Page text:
News May 26, 2006 – Updated on January 20, 2016 Al-Jazeera website reporter freed for lack of evidence after six months RSF asks ICC prosecutor to say whether Israeli airstrikes on media in Gaza constitute war crimes May 16, 2021 Find out more RSF_en May 28, 2021 Find out more WhatsApp blocks accounts of at least seven Gaza Strip journalists Help by sharing this information IsraelMiddle East – North Africa News Receive email alerts Follow the news on Israel News June 3, 2021 Find out more Palestinian journalist Awad Rajoub, a reporter for the Arabic-language website of the satellite TV station Al Jazeera, was freed on 24 May after being held by the Israeli authorities for six months. He was arrested on 30 November 2005 at his home in Doura, 10 km outside the West Bank city of Hebron, and accused by the Israeli military of “threatening state security.”The Al-Jazeera bureau in Paris told Reporters Without Borders the Israeli court that was supposed to try him ruled there was insufficient evidence and ordered his release. The Israeli authorities, who had seized his computer and mobile phone, had said his arrest was not linked to his work as a journalist.“I was beaten and treated like an all-out criminal,” Rajoub said after his release. Aged 29, he also writes for the Qatari newspaper Al Sharq and the Islam-on-line website. ————————————————————————–2.12.2005 Israeli military urged to explain arrest of Al Jazeera website reporter in West BankReporters Without Borders today condemned the arrest of Palestinian journalist Awad Rajoub on 30 November at his home in Doura, 10 km from the West Bank city of Hebron, and called on the Israeli military to explain why he is still being held. Rajoub reports for the Arabic-language website of the pan-Arab satellite TV station Al Jazeera.“The Israeli army, which claims this has nothing to do with Rajoub’s work as a journalist, must say what it knows at once, otherwise there is no reason for holding him and he must be freed immediately,” the press freedom organisation said.Israeli soldiers took Rajoub’s computer and mobile phone when they arrested him. An Israeli army spokesman told Al Jazeera he was arrested for “reasons that have nothing to do with his work” and that the army was “interested in the information he has.”Khaled Amayri, an Al Jazeera English-language website editor in charge of Jerusalem and Palestinian territory coverage, told Reporters Without Borders that Rajoub’s arrest was “fresh evidence of the Israeli army’s discriminatory policy towards Arab media in the occupied territories.”He added: “Journalists are working in very difficult conditions in the occupied territories and are often arrested and then released without anyone knowing what they are accused of. What’s more, not only are we often stripped of our accreditation but we are also often told it is treason to work for Al Jazeera.”Aged 29, Rajoub is also a correspondent for the Qatari newspaper Al Sharq and often contributes to the Islam-on-line website. He studied journalism in Qatar and joined the Al Jazeera group in 2001. Organisation News IsraelMiddle East – North Africa to go further Israel now holding 13 Palestinian journalists
iStock/narvikkBY: JULIA JACOBO, ABC News(NEW YORK) — Health care workers across the country are pleading with the public to follow COVID-19 guidelines as the nation struggles to contain another wave of the virus.The U.S. death toll from COVID-19 reached 260,000 on Wednesday, and almost every state in the U.S. is experiencing an increased rate of infection, according to Johns Hopkins University.At the Pablo Pinto General Hospital in Mineral Wells, Texas, about 90 miles west of Dallas, doctors and nurses are “struggling to transfer patients to higher levels of care,” the hospital’s CEO, Ross Korkmas, wrote on a statement posted to Facebook Tuesday.Both the intensive care unit and COVID-19 unit at the hospital are full, and more patients are currently admitted than ever before, making it difficult for patients in need to be transferred to higher levels of care, he said.Korkmas called on the community to help slow the spread of the virus.“Please help protect your neighbor, help protect your coworkers, help protect OUR community from the spread of a virus. Wear a mask, social distance, wash your hands and please limit gatherings,” Korkmas wrote. “You are the front line to stop the spread and we need your help!”Kenneth Remy, a doctor at the Missouri Baptist Medical Center and the Barnes-Jewish Hospital in St. Louis, posted a video to Twitter last week showing what it’s like for a patient who is about to be placed on a ventilator.“This is what it looks like when you breathe 40 times a minute,” he wrote. “I hope that the last moments of your life don’t look like this.”The city has seen record numbers of deaths and hospitalizations in the past 10 days, the St. Louis Post-Dispatch reported. Remy used the video as a teaching moment.“This is serious,” he said. “I beg you, please practice the precautions to reduce transmission of COVID disease so that we can effectively prevent disease for you and your loved ones.”Health care workers have been witnessing death and suffering for nearly nine months now, leaving them burned out and with low morale, Dan Meyer, a doctor at Maine Medical Center in Portland, told ABC Portland affiliate WMTW-TV.The difficulties are compounded as people continue to ignore public health measures, Meyer said.“When you encounter those situations, it just makes it so much more difficult as a health care worker, and I really worry about what’s happening to health care workers in this country … the challenge they face in burnout and wellness and gratitude goes a long way,” Meyer said.National Institute of Allergy and Infectious Diseases Director Anthony Fauci echoed those pleas, urging Americans to keep Thanksgiving celebrations as small as possible.“A sacrifice now could save lives … and make the future much brighter as we get through this,” Fauci said on Good Morning America Wednesday.North Carolina Central University on Tuesday released results of a study that showed 77% of North Carolinians plan to spend Thanksgiving with people from outside their home. Hospitalizations in neighboring counties are up by 69%, ABC Durham, North Carolina, affiliate WTVD-TV reported.“It makes me extremely sad. I just worry about my own team, because my team now has to step up and work harder,” Loc Culp, an ICU nurse manager at the University of North Carolina in Chapel Hill, told WTVD-TV.The hospital’s pulmonary and critical care division chief, Shannon Carson, warned that if health guidelines aren’t followed on Thanksgiving, future holidays could be ruined as well.“Don’t make one day of warm family gathering turn into a Christmas in the intensive care unit,” Carson said. “It’s just not worth it.”Copyright © 2020, ABC Audio. All rights reserved.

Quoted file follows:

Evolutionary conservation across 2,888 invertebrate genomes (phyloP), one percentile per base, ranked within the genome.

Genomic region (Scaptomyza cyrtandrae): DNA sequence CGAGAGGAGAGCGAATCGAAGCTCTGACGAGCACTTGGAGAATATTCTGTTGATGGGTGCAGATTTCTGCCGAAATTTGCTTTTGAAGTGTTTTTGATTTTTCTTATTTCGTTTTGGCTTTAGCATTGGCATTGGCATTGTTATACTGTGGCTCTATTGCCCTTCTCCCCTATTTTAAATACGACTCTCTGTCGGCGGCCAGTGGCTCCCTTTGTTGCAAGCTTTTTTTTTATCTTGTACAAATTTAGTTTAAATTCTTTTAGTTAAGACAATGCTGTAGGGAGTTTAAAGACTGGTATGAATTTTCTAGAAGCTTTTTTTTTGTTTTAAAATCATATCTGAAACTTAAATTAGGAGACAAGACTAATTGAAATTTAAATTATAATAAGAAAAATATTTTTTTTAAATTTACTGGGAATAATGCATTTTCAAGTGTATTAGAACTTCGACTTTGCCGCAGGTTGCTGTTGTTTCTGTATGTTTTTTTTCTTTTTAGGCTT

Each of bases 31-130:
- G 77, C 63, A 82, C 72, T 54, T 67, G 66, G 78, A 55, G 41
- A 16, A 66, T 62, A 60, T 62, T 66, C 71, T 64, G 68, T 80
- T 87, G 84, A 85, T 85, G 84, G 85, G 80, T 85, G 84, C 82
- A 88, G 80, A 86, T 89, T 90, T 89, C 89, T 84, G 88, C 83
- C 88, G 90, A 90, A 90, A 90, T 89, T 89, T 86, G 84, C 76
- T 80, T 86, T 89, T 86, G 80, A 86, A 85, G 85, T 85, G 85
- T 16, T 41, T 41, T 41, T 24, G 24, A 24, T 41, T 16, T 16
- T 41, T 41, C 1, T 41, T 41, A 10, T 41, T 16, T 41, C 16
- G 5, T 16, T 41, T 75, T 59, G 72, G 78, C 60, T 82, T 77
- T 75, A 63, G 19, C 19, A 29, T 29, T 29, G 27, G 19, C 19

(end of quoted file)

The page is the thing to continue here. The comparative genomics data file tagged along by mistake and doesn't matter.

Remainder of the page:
London bakery Lily Vanilli has come up with an Easter bakery hybrid that is taking social media by storm.The new hot cross bun/Battenberg cake hybrids will be available this weekend at East London’s Lily Vanilli bakery, where they will be given out on a first-come first-served bakery.They are the brainchild of celebrity chef Anna Olson, from Food Network’s Bake with Anna Olsen, and comprise an almond, cinnamon, apricot and marzipan icing atop a pink and yellow hot cross bun.Twitter user @BenNorum said: “Woo! @lilyvanillicake has created the #Battenbun (Battenberg x hot cross bun) and is giving lots out free this wknd”@Jamie_Andersen agreed: “OMG I want a #Battenbun! @FoodNetwork_UK @chefannaolson”
ORVC Weekly Report (November 20-25)Players of the Week.Girls Basketball: Kate Grote – Shawe Memorial and Aleiah Tkomas – Switzerland County.Boys Basketball: Dylan McQueen – South Ripley and Tyler Kramer – Southwestern.ORVC Report (November 20-25)Courtesy of ORVC Recorder Travis Calvert.